While Peter Diltz is looking forward to his new life as a private citizen, he does so with happy memories of his colleagues in the Door County judicial system.
“I had been thinking about retiring the last three or four years, but I never felt right about it,” he said. “It makes it hard to leave when you have great people to work with. I’ve got a great court reporter who has been with me for 10 years (Holly Jewell), and a great judicial assistant who has been with me 17 years (Linda Wiegand). The county gave us a great facility. It’s been hard to give it up.
“Judge Todd Ehlers and I have been together 16 years,” Diltz continued. “Our offices are right next to each other. We’re great friends. We both felt fortunate to have somebody to talk to. There’s a lot of administrative and policy type stuff you have to do. We’ve had very few meetings between the two of us. We’ll spend two or three minutes talking about something, and it’s done. That’s the extent of our meetings. That’s pleasant. I’m going to miss working with Judge Ehlers.”
Diltz said he and Ehlers began something when Ehlers joined the bench 16 years ago that they called Judges’ Meetings.
“We invited any department heads, or anyone who wants to talk about something, but don’t feel obligated to come,” he said. “It was about every six weeks. Bring a lunch or we’ll order out. Sometimes there’s really substantive stuff, and other times it’s just social. You leave and three minutes later you’re in court with the same DAs and you are disagreeing with what they’re saying. It created a situation where everybody realized they have their own role. It’s worked well. I’m sure they’ll continue doing it. People keep showing up for them and we made it pretty clear we won’t be offended if you don’t show. It humanizes the whole process with all the people you’re working with. You’ve got your own roles and everything but that doesn’t mean you have to be antagonistic or separate and isolated from each other.”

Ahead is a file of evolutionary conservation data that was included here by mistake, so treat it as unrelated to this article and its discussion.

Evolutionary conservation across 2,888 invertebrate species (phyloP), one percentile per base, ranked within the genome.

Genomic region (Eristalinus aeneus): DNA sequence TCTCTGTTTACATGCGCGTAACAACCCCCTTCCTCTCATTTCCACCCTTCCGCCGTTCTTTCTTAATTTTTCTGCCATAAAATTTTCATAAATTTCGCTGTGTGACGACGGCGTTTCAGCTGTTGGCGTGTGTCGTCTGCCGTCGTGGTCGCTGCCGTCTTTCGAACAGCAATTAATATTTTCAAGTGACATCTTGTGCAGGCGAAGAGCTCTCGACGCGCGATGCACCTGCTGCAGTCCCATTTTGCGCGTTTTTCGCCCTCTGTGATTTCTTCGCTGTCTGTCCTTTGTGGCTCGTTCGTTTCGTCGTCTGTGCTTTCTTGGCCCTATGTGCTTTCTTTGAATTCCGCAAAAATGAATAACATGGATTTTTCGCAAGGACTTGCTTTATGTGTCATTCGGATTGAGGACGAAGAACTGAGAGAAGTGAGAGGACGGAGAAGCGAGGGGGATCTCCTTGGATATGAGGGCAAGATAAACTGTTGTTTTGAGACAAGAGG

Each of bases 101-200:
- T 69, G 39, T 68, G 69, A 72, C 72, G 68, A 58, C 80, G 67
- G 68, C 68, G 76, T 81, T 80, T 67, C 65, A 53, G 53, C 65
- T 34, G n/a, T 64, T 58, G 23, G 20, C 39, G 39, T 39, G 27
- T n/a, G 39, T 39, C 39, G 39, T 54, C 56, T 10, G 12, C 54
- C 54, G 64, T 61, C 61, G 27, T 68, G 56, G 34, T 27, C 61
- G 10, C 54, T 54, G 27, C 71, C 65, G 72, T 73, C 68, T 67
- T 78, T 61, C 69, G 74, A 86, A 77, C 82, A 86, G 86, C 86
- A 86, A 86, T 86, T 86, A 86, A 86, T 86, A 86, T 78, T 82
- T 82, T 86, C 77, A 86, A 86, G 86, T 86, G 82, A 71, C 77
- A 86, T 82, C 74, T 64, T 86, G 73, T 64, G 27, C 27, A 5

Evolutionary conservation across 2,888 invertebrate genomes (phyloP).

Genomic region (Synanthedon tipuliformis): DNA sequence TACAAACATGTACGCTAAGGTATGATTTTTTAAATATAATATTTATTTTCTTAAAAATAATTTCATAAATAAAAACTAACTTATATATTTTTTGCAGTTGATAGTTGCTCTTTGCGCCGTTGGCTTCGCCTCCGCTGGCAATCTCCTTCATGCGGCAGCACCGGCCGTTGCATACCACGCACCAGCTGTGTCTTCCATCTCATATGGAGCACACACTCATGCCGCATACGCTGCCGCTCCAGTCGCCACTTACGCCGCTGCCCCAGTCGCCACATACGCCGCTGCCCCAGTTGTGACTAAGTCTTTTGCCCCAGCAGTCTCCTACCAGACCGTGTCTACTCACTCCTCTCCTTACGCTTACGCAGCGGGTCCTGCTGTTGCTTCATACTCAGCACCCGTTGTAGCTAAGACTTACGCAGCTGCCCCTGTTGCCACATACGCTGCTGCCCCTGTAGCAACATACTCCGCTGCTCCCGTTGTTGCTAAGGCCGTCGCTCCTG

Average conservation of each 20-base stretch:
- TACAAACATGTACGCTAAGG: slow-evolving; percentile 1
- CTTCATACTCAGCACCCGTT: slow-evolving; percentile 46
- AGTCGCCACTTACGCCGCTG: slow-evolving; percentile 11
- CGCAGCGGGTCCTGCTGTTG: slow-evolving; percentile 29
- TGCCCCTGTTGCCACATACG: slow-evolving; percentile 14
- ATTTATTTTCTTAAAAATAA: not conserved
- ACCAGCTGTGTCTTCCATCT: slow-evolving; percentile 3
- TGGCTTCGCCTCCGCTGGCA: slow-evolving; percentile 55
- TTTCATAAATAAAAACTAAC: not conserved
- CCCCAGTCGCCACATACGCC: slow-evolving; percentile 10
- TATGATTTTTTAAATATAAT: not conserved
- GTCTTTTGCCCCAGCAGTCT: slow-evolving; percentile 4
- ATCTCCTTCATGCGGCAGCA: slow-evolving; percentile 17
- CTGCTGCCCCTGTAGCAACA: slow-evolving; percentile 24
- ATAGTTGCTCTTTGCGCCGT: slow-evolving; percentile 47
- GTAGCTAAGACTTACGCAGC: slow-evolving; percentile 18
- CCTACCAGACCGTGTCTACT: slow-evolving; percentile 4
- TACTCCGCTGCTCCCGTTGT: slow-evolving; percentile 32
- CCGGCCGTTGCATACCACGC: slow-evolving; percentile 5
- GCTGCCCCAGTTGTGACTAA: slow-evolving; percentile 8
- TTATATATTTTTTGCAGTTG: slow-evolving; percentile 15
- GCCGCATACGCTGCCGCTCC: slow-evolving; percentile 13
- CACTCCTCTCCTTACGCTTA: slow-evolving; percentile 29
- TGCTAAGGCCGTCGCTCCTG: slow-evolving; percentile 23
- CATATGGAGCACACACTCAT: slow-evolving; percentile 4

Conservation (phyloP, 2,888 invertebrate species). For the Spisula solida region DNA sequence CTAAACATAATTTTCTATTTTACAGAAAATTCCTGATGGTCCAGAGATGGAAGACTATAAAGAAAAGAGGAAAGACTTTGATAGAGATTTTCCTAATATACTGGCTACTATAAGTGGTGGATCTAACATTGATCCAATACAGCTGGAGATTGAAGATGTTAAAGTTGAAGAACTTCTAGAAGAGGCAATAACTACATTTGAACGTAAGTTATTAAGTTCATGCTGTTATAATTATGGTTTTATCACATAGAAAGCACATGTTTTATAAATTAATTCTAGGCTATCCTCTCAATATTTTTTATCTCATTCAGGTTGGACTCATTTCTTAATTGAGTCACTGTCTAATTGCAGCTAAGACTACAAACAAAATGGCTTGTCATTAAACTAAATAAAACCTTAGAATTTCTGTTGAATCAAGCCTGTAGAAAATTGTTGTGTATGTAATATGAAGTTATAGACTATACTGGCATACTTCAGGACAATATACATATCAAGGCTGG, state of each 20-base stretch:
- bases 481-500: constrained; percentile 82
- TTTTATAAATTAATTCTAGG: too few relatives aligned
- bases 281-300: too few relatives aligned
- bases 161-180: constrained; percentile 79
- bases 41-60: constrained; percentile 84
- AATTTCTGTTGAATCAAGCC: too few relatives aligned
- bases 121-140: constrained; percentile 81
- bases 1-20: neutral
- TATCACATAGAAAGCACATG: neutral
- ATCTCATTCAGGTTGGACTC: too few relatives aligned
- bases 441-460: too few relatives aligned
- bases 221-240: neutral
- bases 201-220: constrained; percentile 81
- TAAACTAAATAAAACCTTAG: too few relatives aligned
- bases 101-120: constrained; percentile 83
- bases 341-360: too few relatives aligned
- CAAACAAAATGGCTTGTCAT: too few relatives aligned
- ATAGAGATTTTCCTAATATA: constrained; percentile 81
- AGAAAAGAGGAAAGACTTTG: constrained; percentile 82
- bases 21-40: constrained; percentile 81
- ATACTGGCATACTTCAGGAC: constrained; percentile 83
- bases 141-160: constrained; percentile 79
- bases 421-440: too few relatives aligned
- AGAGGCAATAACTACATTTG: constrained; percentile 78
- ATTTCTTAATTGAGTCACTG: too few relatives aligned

“Peter and I worked together for 16 years. We’re always close to those we work with,” said Judge Todd Ehlers. “Not only did I consider Peter to be my mentor, someone who I learned a lot from over those 16 years, somebody that I felt comfortable with in a difficult case or a difficult day, it was nice to be able to walk across the hall and talk about those things.
“On a personal level, Peter and Kathy became my wife and I’s closest friends. They became parts of our children’s lives,” Ehlers continued. “I know our friendship isn’t going to change. I won’t be seeing him daily to get his doses of humor. Things will change, but I know we will continue to be close. In addition to developing the professional relationship, I thanked him from the bottom of my heart for the friendship we developed. That’s the best part of this whole relationship I’ve had with him the past 16 years.”
Since Diltz’s retirement on May 11, reserve judges have been filling in, including retired judges Bob Hawley and Joe Troy.
“It’s going to be a little hectic around here the next couple of months,” Ehlers said. “We’re trying to fill in the gaps with reserve judges and Court Commissioner [Jennifer] Moeller is helping with some things. But I’m optimistic the Governor will make an appointment soon and fill his seat. We’ll muddle through it and I know the Governor will make a capable and competent appointment, not that anybody can replace Judge Diltz.”